Portugal honeymoon with Eucalyptus seems over

While the government aims to find new eucalyptus plantations in the absence of mitigation plans, an agreement was reached in July with conservative opposition conditioning new plantations to the authorization of the public Institute for Nature Conservation and Forests. The Portuguese paper industry lobby, CELPA (Association of Paper Industry), has been prompt to react, defending the role of the industry in the reforestation and rural economy, while criticising the reform project and claiming forest mismanagement as the cause of the fires.

To improve the management of eucalyptus populated forests, more resources would be required to remove dry branches and leaves and to clean firewalls to stop wildfires, especially around populated areas.

In Spain, the debate is also open, with many trees planted in western areas during the first half of the XX century. Early this year, the regional government of Galicia (north-west area with high presence of eucalyptus) has issued a decree forbidding new plantations in a substantial part of its territory. Spanish legal regime preludes eucalyptus to be placed in less than six meters from other plantations. In California, environmental NGO Sierra Club opts to begin with a similar regulatory framework to protect inhabited areas, but it is not supportive of a quick clear removal of all eucalyptus trees.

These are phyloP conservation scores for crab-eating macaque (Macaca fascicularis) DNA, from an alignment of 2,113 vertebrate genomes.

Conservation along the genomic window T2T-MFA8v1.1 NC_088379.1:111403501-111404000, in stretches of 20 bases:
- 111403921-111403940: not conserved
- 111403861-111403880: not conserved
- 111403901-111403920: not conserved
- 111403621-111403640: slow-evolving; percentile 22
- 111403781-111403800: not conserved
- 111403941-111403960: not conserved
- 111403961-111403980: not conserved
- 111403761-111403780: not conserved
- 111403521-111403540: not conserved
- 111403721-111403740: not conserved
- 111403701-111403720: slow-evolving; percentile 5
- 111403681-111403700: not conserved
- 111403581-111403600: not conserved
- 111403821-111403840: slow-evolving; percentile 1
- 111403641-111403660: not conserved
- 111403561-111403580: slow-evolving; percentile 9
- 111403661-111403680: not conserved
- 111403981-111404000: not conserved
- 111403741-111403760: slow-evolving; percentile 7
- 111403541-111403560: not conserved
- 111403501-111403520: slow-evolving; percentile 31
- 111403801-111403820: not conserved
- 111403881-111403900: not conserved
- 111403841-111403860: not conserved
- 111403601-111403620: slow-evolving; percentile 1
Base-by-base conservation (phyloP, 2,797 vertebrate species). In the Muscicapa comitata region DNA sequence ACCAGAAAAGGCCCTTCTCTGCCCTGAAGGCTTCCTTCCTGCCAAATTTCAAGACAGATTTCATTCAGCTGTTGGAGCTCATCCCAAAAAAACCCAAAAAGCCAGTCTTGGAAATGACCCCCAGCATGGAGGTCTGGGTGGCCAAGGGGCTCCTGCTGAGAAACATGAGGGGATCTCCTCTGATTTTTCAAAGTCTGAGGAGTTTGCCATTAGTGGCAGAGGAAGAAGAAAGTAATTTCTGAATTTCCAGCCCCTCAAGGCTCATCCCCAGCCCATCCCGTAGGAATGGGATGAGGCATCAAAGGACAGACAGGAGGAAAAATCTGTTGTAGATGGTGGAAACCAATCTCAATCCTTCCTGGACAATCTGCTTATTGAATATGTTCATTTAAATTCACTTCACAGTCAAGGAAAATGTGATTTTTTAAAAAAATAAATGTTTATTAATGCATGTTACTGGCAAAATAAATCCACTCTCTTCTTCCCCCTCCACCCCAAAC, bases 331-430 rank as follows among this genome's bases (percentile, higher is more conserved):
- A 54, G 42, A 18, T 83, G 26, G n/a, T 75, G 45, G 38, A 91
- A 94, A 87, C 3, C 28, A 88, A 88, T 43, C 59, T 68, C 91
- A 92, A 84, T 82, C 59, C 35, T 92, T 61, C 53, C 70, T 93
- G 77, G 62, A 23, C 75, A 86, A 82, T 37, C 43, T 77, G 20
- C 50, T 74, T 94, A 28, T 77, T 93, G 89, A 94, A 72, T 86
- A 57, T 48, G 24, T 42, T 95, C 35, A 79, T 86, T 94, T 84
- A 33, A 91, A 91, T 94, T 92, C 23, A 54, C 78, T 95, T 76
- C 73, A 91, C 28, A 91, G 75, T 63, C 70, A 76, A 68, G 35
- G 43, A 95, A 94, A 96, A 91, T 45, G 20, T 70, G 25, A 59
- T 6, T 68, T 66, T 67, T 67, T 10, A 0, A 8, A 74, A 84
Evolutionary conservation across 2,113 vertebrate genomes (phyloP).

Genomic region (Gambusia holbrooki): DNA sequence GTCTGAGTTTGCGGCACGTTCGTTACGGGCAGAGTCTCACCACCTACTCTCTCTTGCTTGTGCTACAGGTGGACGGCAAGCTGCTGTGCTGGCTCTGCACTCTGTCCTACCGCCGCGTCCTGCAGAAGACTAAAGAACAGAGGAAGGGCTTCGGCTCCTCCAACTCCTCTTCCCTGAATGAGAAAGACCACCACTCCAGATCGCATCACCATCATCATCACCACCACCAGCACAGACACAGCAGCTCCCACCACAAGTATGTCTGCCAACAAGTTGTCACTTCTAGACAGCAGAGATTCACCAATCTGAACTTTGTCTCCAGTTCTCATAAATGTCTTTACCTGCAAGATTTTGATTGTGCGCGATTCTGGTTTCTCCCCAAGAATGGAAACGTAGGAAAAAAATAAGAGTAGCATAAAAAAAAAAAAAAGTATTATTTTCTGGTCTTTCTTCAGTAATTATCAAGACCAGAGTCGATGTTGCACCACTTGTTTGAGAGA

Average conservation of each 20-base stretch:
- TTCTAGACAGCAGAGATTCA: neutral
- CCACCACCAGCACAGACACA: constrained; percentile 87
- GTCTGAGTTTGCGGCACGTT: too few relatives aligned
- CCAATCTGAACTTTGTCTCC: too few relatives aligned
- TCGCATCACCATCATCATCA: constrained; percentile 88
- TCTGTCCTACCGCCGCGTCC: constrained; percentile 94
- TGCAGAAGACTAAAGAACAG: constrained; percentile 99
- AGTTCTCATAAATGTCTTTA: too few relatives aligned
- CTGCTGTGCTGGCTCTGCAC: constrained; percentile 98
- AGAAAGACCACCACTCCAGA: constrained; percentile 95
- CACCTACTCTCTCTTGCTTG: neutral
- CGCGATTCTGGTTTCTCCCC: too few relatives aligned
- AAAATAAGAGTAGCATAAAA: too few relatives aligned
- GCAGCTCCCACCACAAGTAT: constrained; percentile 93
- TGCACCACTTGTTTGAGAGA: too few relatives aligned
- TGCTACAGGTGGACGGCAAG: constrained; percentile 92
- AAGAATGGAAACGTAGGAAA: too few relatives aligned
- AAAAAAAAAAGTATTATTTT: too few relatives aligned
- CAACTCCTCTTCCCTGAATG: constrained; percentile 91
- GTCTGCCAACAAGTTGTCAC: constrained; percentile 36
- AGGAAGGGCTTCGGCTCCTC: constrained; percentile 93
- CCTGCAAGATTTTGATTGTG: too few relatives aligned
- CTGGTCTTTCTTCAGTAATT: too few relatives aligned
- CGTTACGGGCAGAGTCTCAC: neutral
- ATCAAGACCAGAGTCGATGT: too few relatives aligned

What’s Next?

A general removal may be troublesome for ecosystems to regenerate and for rural communities’ economies. However, there seems to be a general agreement: if we want to stop wildfires to affect residential areas, forest masses in general and carbon concentration ultimately, a more stringent regulation is needed.